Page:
Revealed: Plans to bring giant silo art to Lockyer Valley
A few thousand litres of paint could significantly boost the economy, create a new tourism drawcard and complete an already-expanding Lockyer Valley town.
The four silos in Forest Hill are the perfect blank canvas with painters lining up to tackle the project.
But painting four silos isn’t as easy as whipping out a bucket of Dulux and a brush, with the proposed Inland Rail project, different landholders and the need for a perfect design all contributing to the puzzle.
The local silo project has been in the pipeline for several years, with the Forest Hill Community Development Association pushing the plan.
Secretary Melinda Brimblecombe said it was a project that would benefit the whole valley, not just Forest Hill.
“Forest Hill is becoming a destination now, so to be able to give tourist another point of interest while they are here would be really exciting,” she said.
“The drawcard for the town would be amazing to help the businesses and help the town.”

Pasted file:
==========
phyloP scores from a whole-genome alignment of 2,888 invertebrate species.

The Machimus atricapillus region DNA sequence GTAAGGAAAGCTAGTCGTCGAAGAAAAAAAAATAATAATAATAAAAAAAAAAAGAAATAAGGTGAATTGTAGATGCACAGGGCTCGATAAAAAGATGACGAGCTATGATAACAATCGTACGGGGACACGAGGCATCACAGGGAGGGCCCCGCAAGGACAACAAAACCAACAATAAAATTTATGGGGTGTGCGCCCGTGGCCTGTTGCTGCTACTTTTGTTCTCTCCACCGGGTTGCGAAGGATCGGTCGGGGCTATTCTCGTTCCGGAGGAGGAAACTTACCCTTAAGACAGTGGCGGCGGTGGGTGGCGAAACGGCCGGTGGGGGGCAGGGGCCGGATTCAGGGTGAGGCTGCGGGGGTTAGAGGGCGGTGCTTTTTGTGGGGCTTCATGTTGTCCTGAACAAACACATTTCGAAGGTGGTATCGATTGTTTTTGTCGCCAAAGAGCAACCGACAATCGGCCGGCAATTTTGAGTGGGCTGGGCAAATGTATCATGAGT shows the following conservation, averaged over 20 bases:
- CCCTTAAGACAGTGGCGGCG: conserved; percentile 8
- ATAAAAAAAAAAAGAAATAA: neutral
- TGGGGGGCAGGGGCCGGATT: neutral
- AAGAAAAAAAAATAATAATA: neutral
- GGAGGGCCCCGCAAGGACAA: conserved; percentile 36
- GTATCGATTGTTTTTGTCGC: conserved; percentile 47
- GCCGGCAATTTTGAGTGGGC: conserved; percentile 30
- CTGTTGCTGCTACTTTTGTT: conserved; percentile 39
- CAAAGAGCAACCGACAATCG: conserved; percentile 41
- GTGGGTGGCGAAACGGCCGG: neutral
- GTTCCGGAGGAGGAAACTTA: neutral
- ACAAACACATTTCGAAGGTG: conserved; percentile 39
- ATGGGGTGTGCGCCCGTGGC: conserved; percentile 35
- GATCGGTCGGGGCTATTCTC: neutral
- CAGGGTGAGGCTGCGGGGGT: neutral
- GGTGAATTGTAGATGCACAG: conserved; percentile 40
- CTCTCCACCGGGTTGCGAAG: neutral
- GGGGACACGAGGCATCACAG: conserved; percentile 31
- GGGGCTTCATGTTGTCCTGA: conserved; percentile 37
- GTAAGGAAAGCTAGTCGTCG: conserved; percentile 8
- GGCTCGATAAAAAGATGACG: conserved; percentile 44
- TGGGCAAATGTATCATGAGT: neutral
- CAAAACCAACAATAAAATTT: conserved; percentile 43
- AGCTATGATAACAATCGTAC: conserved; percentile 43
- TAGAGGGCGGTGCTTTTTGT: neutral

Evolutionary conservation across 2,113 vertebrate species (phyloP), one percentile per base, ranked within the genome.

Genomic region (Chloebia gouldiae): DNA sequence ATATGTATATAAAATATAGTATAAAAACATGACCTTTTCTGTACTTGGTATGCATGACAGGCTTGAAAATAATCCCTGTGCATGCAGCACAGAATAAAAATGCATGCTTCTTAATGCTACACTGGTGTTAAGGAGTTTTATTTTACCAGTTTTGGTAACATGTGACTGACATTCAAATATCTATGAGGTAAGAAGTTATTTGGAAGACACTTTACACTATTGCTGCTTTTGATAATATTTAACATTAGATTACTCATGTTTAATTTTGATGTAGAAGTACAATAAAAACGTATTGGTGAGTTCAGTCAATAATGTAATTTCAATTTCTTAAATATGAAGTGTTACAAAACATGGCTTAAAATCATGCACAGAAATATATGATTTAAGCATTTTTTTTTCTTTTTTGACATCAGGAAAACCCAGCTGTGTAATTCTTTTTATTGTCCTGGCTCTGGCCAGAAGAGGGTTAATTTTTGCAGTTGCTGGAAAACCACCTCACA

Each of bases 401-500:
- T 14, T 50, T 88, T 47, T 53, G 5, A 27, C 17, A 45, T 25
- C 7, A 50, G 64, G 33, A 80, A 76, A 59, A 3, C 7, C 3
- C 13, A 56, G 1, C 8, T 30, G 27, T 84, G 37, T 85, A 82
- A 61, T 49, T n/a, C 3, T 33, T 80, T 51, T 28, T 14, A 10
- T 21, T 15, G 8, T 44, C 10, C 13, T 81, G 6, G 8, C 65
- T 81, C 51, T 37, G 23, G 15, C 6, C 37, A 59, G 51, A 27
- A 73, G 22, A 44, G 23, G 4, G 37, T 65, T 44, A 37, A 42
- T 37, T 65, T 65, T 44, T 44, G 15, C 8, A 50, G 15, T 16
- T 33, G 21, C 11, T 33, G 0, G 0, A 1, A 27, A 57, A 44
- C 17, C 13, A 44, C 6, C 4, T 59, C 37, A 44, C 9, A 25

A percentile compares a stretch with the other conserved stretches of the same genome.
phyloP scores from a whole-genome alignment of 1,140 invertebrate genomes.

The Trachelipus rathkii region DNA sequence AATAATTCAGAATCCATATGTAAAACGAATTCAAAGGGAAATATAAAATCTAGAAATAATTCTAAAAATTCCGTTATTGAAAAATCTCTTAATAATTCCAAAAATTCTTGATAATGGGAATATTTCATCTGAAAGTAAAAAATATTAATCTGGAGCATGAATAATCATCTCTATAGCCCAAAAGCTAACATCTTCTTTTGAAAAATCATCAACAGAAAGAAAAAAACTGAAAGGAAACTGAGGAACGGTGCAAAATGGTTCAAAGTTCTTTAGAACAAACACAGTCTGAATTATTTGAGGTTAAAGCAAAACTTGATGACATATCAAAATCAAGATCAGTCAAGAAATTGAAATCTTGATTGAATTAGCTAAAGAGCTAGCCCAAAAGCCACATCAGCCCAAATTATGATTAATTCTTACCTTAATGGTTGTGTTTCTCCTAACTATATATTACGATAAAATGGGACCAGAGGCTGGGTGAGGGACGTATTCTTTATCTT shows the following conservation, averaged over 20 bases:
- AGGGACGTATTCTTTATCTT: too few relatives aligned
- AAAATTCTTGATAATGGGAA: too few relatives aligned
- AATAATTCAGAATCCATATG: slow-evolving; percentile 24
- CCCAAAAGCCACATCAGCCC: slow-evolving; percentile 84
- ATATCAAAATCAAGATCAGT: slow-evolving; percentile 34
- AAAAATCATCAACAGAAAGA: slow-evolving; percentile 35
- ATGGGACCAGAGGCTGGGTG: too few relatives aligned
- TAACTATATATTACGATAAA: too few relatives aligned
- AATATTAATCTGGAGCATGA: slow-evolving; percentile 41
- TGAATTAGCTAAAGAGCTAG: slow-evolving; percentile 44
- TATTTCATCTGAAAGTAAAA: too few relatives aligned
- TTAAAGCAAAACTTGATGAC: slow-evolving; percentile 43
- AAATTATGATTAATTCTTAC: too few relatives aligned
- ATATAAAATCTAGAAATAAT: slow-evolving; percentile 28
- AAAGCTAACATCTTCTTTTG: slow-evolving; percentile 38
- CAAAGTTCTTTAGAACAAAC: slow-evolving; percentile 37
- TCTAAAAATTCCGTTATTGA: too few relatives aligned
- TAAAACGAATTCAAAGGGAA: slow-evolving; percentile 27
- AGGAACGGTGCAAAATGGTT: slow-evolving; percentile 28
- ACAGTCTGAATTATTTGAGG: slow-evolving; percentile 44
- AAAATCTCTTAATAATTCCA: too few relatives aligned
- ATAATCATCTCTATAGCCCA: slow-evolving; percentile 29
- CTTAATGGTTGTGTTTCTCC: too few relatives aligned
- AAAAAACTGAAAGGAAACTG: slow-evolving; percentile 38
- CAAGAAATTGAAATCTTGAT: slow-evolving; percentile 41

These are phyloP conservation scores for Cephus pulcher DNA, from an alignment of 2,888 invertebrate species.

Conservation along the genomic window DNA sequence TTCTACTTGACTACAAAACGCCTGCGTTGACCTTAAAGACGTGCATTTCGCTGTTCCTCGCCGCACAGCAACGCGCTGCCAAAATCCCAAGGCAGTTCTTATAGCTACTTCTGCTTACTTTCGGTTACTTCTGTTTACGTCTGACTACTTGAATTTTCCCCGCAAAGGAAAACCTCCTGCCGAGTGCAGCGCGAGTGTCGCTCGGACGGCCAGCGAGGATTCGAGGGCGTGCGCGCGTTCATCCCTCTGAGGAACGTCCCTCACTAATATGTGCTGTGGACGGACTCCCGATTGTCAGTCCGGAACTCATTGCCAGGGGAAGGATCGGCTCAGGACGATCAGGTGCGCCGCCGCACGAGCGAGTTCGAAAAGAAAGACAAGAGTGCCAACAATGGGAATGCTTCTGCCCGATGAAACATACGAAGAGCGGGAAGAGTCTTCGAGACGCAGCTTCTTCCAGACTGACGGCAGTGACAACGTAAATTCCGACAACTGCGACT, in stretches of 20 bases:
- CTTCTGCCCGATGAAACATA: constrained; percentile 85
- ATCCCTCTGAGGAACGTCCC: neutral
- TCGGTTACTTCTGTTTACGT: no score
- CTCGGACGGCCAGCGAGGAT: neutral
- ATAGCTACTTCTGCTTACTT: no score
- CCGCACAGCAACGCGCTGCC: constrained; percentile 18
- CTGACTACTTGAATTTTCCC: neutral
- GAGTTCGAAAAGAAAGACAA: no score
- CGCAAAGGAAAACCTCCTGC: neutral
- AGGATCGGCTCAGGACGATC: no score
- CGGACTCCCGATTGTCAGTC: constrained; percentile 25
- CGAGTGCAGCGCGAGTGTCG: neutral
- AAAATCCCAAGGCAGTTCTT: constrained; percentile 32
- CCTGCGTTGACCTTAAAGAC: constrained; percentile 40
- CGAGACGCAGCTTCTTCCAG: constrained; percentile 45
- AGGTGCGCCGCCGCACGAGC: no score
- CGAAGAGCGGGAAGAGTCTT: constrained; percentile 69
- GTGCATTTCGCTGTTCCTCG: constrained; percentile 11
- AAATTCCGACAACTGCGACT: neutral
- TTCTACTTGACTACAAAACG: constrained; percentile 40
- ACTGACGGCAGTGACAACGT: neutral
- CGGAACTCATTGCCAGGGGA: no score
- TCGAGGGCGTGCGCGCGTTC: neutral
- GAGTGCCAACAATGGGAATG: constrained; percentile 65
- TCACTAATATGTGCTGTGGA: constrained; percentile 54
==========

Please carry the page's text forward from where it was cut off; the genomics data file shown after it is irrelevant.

If the Forest Hill silo project was given approval, they would become the first painted silos closest to Brisbane.
The group has joined with the Lockyer Valley Regional Council, who are working with landholders – including GrainCorp and Queensland Rail.
LVRC: Silo art community consultation plan in development
A plan is unfolding to start community consultation in Forest Hill about the silos.
LVRC’s senior community activation officer Neil Williamson said although there had been overwhelming support by the wider community, it was the locals who had to live with the final decision.
“We want to make sure the Forest Hill community has a strong say in artwork designs and the project itself,” Mr Williamson said.
“We haven’t done broad community consultation yet, but we have a plan set up for that.”
Mr Williamson said GrainCorp, who own the silos, had given in-principal support to the project, but council was required to deliver a detailed project plan to gain full authorisation.
In addition, some of the surrounding land that would be required for the project is owned by Queensland Rail.